My Conclusions

When I first started this project I held certain reservations pertaining to the current state of psychiatric facilities within the state. In that throughout my previous research I had managed to surmise an in depth history of some of the state oldest institutions such as those in Kalamazoo, Pontiac, and Traverse City, yet I found it difficult to find any in depth of analysis of facilities that were founded post 1920’s. While I first accredited this to a general lack of interest in such information. It was only later when I surmised that a lot of this information actually painted the state run facilities in a very negative light. As I read the two complaints that kept appearing throughout my research was rampant overcrowding and blatant under staffing. Leading to atrocious care conditions as recalled by Albert Deutsch in his book Shame of the States (1948). Which gave positive reviews of Clinton Valley Center (then called Eastern Michigan Asylum for the Insane), yet condemned facilities such as those in Ionia (originally Michigan Asylum for Insane Criminals) stating that patients were left to sleep on cots crudely arranged in the halls and chain smoked as the only means by which they could occupy themselves. Beyond this in terms of treatment programs available to patients I noticed an interesting pattern emerge in the states first 5 facilities in which one of the most common options for treatment was work therapy programs that allowed/mandated for patient employment as a means of self empowerment as well as teaching life skills to an all to often uneducated demographic. Whether they worked on the grounds tending to the facilities agriculture or worked within the community completing small jobs when available. A majority of these individuals except in the most extreme cases were free from physical and chemical restraints. Yet in continuing my research I was shocked to discover that between the years of 1914 and 1963 Michigan employed a forced sterilization policy that primarily were used on sexual deviants as well as female epileptic patients. While in its later years use required approval of a board of physicians its estimated that approximately 200 persons went through this procedure every year while active. Beyond this while researching I found it interesting that in the early 90’s under Michigan’s 45th-47th governors. The state saw drastic reductions in funding to these facilities and instead opted in large for the closure of every asylum. While a few research and care facilities still operate today such as those in Kalamazoo and Detroit these institutions often are reserved for the more extreme and immediate intervention cases.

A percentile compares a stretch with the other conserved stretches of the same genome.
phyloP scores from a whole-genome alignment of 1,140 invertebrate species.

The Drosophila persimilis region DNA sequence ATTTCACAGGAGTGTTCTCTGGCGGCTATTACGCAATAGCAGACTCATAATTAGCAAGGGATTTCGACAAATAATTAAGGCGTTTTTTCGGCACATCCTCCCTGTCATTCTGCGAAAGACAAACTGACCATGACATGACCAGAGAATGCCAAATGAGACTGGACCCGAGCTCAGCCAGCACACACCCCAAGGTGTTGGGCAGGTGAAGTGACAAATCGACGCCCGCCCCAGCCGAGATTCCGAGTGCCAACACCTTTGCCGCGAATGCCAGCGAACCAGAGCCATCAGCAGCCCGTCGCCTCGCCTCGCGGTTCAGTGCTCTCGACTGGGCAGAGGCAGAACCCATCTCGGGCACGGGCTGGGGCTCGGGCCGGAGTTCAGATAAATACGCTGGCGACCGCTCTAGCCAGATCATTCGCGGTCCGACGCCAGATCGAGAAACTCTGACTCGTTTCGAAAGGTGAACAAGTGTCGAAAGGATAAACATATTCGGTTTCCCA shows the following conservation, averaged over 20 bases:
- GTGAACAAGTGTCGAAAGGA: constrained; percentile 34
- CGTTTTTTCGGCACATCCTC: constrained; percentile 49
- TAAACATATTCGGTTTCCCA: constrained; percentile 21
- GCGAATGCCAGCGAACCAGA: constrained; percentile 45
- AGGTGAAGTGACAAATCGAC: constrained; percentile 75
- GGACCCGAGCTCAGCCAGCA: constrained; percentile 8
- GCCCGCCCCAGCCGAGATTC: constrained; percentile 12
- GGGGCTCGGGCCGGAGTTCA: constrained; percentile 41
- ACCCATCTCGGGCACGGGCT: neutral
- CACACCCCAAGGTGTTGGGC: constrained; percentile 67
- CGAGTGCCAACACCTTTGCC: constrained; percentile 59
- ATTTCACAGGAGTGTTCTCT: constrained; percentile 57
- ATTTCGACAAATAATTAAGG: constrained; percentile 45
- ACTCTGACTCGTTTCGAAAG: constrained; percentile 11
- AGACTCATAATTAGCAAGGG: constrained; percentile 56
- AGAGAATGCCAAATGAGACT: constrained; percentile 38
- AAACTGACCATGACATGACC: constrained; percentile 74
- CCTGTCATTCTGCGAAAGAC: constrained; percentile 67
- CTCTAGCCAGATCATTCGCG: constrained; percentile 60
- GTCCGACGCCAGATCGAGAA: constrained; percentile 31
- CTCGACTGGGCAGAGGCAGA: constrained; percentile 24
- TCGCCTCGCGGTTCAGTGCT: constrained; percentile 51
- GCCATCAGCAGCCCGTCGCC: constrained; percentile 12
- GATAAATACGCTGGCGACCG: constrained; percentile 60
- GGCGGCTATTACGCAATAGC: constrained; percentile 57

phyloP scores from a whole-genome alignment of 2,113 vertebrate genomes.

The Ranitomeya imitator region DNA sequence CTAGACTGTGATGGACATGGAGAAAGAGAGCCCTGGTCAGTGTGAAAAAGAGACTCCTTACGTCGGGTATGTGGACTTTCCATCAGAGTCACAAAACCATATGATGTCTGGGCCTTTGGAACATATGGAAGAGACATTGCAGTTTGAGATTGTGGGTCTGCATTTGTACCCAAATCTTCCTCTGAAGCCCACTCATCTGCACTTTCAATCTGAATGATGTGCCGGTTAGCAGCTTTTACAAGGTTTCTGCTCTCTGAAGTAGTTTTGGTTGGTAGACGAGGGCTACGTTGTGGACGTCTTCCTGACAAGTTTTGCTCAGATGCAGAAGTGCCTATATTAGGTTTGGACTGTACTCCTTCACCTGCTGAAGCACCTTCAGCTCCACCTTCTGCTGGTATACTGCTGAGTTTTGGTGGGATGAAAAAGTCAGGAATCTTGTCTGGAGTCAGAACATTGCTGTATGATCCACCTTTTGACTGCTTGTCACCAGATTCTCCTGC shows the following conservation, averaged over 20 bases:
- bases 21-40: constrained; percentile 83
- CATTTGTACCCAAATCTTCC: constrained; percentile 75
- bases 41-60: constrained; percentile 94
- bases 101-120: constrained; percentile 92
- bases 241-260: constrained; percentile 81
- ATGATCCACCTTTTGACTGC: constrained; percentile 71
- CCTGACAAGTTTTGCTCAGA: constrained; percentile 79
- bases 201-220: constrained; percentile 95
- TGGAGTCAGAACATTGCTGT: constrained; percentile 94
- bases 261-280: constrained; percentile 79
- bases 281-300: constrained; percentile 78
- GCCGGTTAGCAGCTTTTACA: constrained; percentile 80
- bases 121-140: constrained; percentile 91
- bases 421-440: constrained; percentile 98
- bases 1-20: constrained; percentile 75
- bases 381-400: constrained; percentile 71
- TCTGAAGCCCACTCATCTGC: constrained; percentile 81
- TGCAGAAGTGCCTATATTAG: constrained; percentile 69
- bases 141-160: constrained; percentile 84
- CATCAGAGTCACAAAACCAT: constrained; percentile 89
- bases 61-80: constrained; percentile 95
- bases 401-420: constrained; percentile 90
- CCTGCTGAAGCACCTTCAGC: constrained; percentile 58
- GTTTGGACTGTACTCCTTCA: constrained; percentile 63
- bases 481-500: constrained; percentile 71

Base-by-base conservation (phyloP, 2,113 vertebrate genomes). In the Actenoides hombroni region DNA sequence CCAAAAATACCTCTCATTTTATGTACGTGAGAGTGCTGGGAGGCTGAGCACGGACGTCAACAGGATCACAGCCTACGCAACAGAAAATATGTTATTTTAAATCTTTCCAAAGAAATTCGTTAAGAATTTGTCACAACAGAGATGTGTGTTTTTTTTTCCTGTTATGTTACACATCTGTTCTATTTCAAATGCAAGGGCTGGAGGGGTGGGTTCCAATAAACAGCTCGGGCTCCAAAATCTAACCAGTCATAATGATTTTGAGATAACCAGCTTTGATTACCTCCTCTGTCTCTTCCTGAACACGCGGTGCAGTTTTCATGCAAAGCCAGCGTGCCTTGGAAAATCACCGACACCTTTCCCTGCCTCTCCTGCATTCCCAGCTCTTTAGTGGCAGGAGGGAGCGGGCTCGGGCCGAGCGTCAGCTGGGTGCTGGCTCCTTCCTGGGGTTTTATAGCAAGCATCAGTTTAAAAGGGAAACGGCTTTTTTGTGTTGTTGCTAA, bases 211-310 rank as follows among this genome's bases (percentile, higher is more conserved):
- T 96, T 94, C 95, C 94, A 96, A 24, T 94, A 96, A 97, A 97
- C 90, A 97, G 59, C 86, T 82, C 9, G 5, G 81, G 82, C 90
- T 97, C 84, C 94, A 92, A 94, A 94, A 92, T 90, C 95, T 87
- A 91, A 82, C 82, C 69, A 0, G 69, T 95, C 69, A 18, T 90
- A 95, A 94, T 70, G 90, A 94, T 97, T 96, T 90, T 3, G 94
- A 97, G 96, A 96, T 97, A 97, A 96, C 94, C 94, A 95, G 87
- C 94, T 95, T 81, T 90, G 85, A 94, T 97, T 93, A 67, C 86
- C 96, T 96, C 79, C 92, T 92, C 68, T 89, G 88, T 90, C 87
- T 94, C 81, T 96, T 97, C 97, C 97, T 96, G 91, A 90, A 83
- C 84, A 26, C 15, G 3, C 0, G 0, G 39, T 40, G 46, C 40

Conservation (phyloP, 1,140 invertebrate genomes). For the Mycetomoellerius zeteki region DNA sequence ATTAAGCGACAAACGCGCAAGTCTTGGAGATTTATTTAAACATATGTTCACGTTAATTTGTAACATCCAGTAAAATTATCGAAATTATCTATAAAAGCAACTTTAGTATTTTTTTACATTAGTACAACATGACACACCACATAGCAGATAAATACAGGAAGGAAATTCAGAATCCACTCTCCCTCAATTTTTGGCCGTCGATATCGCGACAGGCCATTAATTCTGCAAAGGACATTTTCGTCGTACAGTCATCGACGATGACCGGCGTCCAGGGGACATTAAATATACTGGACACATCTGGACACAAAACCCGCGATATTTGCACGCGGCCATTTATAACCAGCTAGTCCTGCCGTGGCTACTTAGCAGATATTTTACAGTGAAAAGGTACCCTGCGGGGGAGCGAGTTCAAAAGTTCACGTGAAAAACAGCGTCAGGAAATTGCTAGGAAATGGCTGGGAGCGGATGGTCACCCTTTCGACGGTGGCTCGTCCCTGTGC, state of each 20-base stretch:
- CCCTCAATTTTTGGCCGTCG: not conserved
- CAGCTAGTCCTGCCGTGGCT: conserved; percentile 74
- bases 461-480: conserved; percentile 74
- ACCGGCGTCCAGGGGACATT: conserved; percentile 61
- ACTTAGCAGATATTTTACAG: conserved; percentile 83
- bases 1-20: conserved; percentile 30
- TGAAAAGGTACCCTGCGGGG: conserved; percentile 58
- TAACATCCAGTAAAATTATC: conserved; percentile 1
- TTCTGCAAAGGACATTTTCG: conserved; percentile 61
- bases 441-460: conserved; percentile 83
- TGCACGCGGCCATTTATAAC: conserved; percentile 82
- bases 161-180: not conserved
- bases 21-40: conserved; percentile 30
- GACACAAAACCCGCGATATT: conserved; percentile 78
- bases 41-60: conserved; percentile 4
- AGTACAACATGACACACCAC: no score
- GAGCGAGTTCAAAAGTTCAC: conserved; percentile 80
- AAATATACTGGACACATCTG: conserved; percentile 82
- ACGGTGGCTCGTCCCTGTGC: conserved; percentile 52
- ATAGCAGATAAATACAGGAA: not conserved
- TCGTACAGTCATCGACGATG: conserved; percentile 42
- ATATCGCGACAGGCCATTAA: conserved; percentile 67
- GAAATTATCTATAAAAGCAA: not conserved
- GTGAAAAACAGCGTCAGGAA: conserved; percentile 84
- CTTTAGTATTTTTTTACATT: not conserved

About the Project

The Michigan Historical Psychiatry Project was founded in (2016) and aims to establish for prosperity a location for students, teachers & researchers alike to learn about the relatively un-examined history of mental health care facilities as they’e operated within the great lakes region. While the primary focus of this projects research is based on facilities that operated in Michigan it is an ever evolving effort that given time will encompass a majority of the facilities within the U.S. Beyond this notion our goal is to reveal the real history behind these facilities and to give you the reader an honest impression of how these facilities operated and what sort of care was available.